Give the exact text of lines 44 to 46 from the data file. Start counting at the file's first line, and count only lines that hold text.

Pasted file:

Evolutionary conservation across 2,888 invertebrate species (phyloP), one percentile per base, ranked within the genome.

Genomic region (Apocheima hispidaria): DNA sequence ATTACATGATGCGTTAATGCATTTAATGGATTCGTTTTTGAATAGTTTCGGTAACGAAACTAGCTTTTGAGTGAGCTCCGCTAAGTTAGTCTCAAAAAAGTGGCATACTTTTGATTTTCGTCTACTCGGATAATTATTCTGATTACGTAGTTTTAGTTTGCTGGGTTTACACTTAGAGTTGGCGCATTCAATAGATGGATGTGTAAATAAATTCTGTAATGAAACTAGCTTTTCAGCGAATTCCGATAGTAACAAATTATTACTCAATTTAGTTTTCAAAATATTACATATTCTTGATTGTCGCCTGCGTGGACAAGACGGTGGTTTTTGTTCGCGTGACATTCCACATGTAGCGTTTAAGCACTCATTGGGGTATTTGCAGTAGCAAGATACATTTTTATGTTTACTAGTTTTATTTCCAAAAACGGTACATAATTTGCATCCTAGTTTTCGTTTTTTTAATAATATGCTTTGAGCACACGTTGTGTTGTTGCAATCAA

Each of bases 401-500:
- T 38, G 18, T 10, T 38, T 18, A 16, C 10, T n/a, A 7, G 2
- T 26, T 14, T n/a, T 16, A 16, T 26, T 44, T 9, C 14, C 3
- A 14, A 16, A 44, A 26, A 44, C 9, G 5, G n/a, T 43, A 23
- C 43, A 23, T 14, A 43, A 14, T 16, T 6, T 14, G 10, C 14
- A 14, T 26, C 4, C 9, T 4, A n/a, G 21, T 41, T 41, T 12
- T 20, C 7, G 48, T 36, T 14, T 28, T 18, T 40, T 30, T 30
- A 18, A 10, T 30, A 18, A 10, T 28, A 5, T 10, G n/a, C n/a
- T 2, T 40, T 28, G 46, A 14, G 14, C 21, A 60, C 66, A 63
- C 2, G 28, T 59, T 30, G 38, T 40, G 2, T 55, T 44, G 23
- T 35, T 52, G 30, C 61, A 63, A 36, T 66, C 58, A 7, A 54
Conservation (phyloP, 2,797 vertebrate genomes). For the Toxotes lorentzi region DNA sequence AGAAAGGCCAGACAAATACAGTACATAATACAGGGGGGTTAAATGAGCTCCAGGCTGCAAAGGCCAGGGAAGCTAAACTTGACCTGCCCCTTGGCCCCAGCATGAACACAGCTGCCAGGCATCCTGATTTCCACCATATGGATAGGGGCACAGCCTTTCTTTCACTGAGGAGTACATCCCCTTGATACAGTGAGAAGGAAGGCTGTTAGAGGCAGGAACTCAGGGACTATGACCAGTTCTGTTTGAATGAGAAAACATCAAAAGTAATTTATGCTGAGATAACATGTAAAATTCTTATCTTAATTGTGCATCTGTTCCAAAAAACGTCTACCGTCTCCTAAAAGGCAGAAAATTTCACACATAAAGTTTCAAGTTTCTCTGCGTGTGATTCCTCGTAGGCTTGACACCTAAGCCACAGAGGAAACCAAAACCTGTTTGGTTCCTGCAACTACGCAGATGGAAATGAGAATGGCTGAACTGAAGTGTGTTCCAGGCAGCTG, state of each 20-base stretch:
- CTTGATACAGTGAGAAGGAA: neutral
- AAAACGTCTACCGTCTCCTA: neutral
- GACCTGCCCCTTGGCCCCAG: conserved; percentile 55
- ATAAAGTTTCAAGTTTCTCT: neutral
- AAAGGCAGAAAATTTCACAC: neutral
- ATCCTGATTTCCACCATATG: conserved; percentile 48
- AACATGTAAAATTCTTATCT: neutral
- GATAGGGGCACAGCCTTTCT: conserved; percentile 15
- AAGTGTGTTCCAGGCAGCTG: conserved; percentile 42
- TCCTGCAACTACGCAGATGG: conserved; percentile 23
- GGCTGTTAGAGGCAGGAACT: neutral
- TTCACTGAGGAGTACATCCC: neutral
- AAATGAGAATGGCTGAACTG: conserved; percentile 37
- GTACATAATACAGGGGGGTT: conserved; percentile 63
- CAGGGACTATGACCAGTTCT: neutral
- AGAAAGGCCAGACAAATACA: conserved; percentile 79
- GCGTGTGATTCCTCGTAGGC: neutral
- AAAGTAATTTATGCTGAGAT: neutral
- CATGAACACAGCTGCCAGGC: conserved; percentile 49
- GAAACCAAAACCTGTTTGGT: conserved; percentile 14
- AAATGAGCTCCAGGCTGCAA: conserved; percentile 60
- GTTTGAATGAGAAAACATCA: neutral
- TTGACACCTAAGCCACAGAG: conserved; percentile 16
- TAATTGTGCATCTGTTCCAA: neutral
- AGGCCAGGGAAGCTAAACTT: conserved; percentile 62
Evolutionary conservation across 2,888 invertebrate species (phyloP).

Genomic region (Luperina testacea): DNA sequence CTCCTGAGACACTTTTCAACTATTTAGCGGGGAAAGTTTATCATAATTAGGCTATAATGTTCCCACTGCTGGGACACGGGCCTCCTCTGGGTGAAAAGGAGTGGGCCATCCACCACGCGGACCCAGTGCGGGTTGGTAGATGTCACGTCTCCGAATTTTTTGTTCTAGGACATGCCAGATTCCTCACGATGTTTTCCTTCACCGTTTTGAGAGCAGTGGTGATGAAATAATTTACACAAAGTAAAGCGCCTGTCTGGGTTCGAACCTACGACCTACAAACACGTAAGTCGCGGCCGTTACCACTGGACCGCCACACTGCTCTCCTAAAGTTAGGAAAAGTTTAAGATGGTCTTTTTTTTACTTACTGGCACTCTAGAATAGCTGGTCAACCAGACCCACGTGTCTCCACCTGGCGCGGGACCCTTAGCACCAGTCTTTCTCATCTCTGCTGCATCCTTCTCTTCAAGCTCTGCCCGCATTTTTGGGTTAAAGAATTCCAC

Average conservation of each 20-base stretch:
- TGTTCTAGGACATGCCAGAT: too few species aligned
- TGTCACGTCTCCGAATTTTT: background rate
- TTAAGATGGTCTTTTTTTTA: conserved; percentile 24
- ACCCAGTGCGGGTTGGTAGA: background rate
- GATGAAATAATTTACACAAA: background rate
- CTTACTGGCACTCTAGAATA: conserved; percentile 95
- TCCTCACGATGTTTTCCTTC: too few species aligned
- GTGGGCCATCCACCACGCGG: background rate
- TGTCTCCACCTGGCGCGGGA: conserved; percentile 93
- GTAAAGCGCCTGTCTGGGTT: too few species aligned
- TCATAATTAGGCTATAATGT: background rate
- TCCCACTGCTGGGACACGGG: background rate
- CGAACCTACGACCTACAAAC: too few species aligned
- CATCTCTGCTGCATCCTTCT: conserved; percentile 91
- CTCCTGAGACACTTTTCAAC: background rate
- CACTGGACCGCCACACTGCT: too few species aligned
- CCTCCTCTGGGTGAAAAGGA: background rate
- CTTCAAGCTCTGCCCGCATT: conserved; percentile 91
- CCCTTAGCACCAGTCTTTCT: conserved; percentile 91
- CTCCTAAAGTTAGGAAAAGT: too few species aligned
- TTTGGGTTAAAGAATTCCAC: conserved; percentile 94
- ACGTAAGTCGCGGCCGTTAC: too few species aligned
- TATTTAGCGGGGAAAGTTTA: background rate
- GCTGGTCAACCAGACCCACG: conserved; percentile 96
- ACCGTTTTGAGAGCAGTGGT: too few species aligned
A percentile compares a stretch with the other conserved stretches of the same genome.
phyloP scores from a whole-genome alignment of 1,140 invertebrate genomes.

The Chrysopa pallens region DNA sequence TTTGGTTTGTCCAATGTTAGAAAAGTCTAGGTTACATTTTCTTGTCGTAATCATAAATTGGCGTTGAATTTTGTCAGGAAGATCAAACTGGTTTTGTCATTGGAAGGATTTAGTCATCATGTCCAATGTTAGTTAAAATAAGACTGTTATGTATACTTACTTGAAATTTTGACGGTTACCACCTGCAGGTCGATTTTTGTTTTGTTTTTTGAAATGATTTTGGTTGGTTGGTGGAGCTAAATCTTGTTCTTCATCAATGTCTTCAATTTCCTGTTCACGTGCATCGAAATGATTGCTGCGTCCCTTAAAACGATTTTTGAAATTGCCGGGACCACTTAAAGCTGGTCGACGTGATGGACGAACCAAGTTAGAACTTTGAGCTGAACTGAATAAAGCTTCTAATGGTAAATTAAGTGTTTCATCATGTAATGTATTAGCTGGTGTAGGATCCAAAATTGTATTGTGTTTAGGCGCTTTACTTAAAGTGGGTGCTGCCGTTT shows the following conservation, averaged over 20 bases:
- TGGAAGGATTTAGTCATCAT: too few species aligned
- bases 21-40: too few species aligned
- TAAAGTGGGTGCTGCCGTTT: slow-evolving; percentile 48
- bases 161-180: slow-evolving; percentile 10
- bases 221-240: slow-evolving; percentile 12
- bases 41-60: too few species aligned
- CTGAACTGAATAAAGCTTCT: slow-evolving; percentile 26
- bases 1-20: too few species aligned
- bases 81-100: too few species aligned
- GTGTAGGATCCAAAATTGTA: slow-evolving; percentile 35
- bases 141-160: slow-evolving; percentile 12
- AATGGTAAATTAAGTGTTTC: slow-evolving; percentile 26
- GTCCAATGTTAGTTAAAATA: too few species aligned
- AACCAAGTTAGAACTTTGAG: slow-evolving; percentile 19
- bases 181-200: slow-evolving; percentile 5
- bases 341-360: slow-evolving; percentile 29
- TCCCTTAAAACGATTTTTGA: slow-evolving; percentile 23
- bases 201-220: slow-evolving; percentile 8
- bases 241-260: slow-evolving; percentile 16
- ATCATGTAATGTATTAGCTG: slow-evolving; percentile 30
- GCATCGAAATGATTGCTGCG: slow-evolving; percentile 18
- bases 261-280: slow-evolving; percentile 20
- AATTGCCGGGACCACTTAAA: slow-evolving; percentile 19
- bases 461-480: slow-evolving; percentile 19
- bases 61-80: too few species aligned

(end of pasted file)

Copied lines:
- TGTCACGTCTCCGAATTTTT: background rate
- TTAAGATGGTCTTTTTTTTA: conserved; percentile 24
- ACCCAGTGCGGGTTGGTAGA: background rate